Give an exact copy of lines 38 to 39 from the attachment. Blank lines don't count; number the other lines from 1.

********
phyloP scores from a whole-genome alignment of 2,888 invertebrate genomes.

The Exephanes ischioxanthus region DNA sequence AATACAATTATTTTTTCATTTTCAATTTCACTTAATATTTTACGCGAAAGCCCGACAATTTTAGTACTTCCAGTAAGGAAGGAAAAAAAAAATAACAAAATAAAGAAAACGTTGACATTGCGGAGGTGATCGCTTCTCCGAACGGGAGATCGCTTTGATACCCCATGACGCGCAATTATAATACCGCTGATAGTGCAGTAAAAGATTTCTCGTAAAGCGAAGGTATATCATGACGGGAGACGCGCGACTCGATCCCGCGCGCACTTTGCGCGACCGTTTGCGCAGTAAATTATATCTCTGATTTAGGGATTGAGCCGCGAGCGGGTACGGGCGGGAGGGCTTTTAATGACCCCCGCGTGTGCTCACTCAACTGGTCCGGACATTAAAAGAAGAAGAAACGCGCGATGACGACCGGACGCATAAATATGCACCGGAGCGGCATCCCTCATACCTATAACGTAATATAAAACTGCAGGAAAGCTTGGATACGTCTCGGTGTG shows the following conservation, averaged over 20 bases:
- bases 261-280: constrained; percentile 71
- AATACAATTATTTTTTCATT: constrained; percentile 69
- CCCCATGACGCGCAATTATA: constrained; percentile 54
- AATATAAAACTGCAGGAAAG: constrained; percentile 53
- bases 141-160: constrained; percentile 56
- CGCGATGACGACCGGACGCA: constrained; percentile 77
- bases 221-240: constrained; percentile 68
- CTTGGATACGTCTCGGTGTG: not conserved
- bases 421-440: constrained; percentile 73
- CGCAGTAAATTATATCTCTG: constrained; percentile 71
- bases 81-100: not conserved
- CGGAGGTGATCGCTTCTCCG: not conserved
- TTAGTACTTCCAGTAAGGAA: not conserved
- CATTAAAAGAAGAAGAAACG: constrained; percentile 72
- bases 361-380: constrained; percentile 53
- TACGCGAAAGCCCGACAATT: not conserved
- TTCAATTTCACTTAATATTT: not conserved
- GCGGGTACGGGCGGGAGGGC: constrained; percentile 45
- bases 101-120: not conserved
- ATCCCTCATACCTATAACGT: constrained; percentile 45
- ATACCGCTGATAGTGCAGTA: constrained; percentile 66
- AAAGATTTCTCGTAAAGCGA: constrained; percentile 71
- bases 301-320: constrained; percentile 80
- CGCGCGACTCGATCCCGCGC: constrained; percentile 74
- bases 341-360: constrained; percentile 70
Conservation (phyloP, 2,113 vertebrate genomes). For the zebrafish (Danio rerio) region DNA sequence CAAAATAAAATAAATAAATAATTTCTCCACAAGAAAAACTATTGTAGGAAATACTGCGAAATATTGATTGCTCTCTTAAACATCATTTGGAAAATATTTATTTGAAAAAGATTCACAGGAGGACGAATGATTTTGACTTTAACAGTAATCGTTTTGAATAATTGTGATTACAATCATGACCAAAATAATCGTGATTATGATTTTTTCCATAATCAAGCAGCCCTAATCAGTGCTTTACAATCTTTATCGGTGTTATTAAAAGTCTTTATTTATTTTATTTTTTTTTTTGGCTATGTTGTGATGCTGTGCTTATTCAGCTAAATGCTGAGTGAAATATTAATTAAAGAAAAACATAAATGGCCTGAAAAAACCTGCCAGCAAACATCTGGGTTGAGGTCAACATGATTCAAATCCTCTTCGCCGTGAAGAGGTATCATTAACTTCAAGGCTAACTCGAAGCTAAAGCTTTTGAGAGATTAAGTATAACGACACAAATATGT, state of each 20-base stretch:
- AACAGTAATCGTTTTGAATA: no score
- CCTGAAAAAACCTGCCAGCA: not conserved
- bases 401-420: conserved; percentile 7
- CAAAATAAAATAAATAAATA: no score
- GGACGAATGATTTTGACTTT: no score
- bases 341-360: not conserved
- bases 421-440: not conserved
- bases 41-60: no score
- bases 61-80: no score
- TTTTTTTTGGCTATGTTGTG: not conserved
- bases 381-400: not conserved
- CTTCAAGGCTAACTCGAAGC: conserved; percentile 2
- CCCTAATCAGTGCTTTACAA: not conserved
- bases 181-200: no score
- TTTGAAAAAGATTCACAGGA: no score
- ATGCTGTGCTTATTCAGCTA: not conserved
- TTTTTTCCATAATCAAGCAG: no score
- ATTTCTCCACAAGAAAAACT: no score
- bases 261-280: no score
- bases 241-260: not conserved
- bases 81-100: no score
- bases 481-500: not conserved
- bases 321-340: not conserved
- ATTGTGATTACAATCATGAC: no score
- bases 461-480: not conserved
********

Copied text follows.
- TTTTTTTTGGCTATGTTGTG: not conserved
- bases 381-400: not conserved